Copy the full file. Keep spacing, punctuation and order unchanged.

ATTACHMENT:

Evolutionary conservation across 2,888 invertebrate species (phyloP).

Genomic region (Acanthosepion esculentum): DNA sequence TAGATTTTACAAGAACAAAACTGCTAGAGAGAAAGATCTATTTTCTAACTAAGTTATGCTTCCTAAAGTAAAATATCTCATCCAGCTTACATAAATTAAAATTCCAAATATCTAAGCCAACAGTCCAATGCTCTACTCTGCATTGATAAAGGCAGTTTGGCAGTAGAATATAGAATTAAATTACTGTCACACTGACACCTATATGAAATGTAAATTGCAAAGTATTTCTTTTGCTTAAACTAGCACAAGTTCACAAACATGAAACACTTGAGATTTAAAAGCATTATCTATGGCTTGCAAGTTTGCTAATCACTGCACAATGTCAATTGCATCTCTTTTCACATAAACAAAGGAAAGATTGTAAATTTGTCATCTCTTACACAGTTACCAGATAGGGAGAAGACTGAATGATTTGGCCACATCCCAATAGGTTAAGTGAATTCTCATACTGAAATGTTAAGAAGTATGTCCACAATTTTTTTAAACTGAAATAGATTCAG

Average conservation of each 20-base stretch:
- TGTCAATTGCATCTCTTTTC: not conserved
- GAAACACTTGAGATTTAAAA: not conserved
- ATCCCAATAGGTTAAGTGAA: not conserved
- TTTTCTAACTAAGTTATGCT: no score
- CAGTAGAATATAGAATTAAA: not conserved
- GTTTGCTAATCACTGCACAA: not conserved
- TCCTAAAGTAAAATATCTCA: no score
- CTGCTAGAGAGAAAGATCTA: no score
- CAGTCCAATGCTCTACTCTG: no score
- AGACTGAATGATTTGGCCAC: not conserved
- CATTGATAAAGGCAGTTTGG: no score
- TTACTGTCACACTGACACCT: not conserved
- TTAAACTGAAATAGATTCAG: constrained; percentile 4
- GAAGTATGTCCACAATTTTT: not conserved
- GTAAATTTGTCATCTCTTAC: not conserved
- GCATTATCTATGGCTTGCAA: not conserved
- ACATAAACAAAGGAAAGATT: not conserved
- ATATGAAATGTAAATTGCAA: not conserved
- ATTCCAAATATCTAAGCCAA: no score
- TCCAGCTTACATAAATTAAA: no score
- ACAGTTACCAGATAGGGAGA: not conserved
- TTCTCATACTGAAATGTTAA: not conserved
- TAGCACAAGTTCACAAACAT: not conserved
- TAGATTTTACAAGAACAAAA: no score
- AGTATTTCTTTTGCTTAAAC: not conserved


Evolutionary conservation across 2,888 invertebrate species (phyloP).

Genomic region (Acanthosepion esculentum): DNA sequence TAGATTTTACAAGAACAAAACTGCTAGAGAGAAAGATCTATTTTCTAACTAAGTTATGCTTCCTAAAGTAAAATATCTCATCCAGCTTACATAAATTAAAATTCCAAATATCTAAGCCAACAGTCCAATGCTCTACTCTGCATTGATAAAGGCAGTTTGGCAGTAGAATATAGAATTAAATTACTGTCACACTGACACCTATATGAAATGTAAATTGCAAAGTATTTCTTTTGCTTAAACTAGCACAAGTTCACAAACATGAAACACTTGAGATTTAAAAGCATTATCTATGGCTTGCAAGTTTGCTAATCACTGCACAATGTCAATTGCATCTCTTTTCACATAAACAAAGGAAAGATTGTAAATTTGTCATCTCTTACACAGTTACCAGATAGGGAGAAGACTGAATGATTTGGCCACATCCCAATAGGTTAAGTGAATTCTCATACTGAAATGTTAAGAAGTATGTCCACAATTTTTTTAAACTGAAATAGATTCAG

Average conservation of each 20-base stretch:
- TGTCAATTGCATCTCTTTTC: not conserved
- GAAACACTTGAGATTTAAAA: not conserved
- ATCCCAATAGGTTAAGTGAA: not conserved
- TTTTCTAACTAAGTTATGCT: no score
- CAGTAGAATATAGAATTAAA: not conserved
- GTTTGCTAATCACTGCACAA: not conserved
- TCCTAAAGTAAAATATCTCA: no score
- CTGCTAGAGAGAAAGATCTA: no score
- CAGTCCAATGCTCTACTCTG: no score
- AGACTGAATGATTTGGCCAC: not conserved
- CATTGATAAAGGCAGTTTGG: no score
- TTACTGTCACACTGACACCT: not conserved
- TTAAACTGAAATAGATTCAG: constrained; percentile 4
- GAAGTATGTCCACAATTTTT: not conserved
- GTAAATTTGTCATCTCTTAC: not conserved
- GCATTATCTATGGCTTGCAA: not conserved
- ACATAAACAAAGGAAAGATT: not conserved
- ATATGAAATGTAAATTGCAA: not conserved
- ATTCCAAATATCTAAGCCAA: no score
- TCCAGCTTACATAAATTAAA: no score
- ACAGTTACCAGATAGGGAGA: not conserved
- TTCTCATACTGAAATGTTAA: not conserved
- TAGCACAAGTTCACAAACAT: not conserved
- TAGATTTTACAAGAACAAAA: no score
- AGTATTTCTTTTGCTTAAAC: not conserved